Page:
“Mrs. M’s passion for [science] made it so exciting,” Crook says. “I was wary about it at first, but I loved dissecting cats.”

You read that right. Popping into Montgomery’s class, you may find groups of students examining a variety of lifeless, four-legged animals.

“I do not have access to human cadavers,” Montgomery says, in a typically random statement. “But we do dissect cats, which have very similar anatomy to humans.”

In addition to a freezer full of felines, Montgomery proudly notes her storage room is stocked with “snakes, starfish, pigs, hearts, lungs, pig uteruses – you name it, I’ve got it.” One student notes that Mrs. M has a nice way of gently guiding those who are squeamish about looking inside dead animals.

This teacher knows her subject matter inside out (so to speak), as she has a master’s degree in zoology and a bachelor’s in education. She taught biology and pre-med anatomy for 18 years for the Maricopa Community College District before coming to Boulder Creek in 2007.

After lecturing to huge groups at the college level, she is flourishing leading smaller high school classes.

“You have time to get to know the students, their likes and dislikes, and show them multiple career directions,” she says. “Someone might say, ‘I think I want to be a nurse, but I don’t know anything about it.'”

More than just the hard science of learning about the parts of the body and what they do, Montgomery’s students learn some big-picture life skills. For example, they learn how to be organized, setting up study schedules to avoid cramming the night before a test, and how to make study groups the first week of college.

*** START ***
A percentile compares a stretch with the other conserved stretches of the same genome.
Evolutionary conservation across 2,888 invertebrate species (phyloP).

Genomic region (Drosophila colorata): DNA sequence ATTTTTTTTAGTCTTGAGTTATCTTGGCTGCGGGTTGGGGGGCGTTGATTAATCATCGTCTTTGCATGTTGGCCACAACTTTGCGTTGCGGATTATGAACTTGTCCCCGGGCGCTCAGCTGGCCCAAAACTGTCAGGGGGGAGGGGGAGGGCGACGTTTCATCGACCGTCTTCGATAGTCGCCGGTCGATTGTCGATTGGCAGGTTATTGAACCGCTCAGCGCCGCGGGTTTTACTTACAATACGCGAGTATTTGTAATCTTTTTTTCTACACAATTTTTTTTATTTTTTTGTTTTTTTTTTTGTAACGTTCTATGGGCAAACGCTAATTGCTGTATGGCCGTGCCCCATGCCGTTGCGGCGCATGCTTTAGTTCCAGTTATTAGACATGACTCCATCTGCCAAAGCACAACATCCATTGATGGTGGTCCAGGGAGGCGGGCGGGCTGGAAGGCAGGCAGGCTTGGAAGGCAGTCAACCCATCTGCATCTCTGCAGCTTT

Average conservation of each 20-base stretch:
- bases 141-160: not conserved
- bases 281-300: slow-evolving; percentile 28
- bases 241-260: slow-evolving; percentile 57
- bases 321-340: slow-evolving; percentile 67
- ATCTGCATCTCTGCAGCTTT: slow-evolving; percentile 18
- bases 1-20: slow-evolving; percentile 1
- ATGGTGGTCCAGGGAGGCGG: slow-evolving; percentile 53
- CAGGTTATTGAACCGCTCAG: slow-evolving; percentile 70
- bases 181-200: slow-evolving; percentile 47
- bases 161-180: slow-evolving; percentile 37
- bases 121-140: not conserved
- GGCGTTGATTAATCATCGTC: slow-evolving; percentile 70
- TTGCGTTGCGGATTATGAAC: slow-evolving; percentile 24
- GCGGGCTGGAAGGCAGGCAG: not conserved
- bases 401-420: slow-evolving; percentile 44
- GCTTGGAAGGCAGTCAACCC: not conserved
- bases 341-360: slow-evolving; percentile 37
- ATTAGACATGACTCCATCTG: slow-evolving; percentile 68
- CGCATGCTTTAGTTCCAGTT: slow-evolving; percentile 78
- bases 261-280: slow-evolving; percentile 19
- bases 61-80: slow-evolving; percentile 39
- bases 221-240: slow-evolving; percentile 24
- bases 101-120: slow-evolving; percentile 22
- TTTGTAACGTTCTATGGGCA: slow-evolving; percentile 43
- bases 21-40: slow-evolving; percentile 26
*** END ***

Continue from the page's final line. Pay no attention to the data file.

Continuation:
Montgomery and John, her husband of 27 years, raised two BC graduates: Katherine, a law student at Arizona State University’s Sandra Day O’Connor College of Law, and David, a junior studying mechanical engineering at the University of Arizona.

Montgomery is proud that her dual-enrollment anatomy class, which provides high school as well as college credits, gives students a flying start on their post-BC education. But it’s not just what she teaches – it’s the way she teaches that makes her so dynamic.

“She changed my life,” says Kalista Garrick, looking up from a foot-long pig she was slicing open. “I liked science, but then I took her class. She made it so fun and interesting, I want to do it for the rest of my life.”

Zachary Gwilt added that Mrs. M had changed his life in an unexpected way. Before taking her class as a junior, he pictured himself doing research as a solitary scientist.

“I thought I wouldn’t be into dealing with humans,” he says, with a slightly embarrassed grin. “Now I know I can work with people. She made me realize what I can do.”

A nearby student wholeheartedly agreed with a wave of his hands, then apologized for “getting pig juice everywhere.”

Athletically thin and youthfully vibrant, with facial expressions ranging from a satiric smile to a full-on grin, Montgomery was bouncing around the room from group to group, throwing her arms around in faux dramatic style, occasionally bursting into song. You’ll have to check her back to make sure she doesn’t have fairy wings.

“She’s always like this,” says Crook. “Even when she’s having a bad day, she still makes it fun.”

Mrs. M – she’s random, so wonderfully random.